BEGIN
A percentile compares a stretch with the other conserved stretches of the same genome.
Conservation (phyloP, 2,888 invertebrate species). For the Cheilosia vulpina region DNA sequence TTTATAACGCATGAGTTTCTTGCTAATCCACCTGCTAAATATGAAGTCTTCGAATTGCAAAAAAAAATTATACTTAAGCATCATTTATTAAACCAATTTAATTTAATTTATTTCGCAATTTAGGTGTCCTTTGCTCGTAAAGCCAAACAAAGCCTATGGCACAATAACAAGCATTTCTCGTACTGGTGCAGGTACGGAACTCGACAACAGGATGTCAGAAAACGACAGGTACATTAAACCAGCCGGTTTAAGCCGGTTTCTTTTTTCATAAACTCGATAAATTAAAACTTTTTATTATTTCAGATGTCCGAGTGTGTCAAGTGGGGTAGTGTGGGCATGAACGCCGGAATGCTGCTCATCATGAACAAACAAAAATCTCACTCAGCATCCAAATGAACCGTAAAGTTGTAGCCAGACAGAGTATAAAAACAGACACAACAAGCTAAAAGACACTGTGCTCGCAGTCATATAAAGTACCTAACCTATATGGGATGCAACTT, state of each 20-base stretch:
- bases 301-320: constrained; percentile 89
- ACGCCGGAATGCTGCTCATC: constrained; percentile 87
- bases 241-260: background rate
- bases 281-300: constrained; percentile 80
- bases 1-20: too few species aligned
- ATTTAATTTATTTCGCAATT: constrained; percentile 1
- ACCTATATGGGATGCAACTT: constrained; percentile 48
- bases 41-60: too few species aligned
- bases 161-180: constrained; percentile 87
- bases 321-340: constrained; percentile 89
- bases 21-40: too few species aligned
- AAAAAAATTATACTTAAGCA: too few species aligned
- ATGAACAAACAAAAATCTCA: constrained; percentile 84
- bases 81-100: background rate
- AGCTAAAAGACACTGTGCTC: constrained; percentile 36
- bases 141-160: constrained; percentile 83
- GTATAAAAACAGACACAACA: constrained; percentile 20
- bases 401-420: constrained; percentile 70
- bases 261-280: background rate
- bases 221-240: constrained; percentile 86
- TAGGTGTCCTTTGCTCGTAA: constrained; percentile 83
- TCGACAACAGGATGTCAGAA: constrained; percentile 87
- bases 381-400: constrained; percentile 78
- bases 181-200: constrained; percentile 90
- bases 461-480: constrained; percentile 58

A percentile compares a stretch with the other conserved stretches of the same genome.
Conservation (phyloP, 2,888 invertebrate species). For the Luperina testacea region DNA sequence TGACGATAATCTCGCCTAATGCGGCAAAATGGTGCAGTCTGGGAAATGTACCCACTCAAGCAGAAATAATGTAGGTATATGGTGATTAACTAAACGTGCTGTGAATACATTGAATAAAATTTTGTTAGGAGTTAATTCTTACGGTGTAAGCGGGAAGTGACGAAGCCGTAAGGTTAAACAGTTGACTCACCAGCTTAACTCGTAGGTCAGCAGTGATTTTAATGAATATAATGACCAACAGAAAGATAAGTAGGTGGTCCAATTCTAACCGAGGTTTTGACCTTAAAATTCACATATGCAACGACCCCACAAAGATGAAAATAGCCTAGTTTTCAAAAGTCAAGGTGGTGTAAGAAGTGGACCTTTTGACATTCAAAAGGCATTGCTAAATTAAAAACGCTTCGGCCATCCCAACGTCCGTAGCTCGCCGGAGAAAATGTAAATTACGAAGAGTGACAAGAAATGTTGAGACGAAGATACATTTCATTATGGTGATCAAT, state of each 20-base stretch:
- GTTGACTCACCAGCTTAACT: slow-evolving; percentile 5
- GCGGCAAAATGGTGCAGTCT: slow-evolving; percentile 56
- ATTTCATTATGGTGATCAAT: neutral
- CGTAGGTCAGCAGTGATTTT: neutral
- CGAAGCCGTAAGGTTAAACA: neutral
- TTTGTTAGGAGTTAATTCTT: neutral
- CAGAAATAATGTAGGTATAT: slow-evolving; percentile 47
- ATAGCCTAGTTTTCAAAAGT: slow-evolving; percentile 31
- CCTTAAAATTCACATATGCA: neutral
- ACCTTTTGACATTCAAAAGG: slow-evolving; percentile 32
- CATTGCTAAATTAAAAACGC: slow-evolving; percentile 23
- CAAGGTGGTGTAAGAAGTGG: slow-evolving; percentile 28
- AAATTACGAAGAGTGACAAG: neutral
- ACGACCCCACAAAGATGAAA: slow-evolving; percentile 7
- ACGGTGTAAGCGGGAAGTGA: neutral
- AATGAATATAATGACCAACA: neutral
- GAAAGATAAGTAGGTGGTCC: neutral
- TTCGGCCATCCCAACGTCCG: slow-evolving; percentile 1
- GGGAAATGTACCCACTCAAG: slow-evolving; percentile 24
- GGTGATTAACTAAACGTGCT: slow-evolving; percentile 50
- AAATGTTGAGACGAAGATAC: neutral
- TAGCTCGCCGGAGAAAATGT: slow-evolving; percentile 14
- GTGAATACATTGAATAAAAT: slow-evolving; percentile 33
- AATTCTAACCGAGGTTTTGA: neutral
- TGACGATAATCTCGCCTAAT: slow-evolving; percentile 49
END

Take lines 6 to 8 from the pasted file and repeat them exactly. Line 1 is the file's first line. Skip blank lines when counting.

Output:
- bases 281-300: constrained; percentile 80
- bases 1-20: too few species aligned
- ATTTAATTTATTTCGCAATT: constrained; percentile 1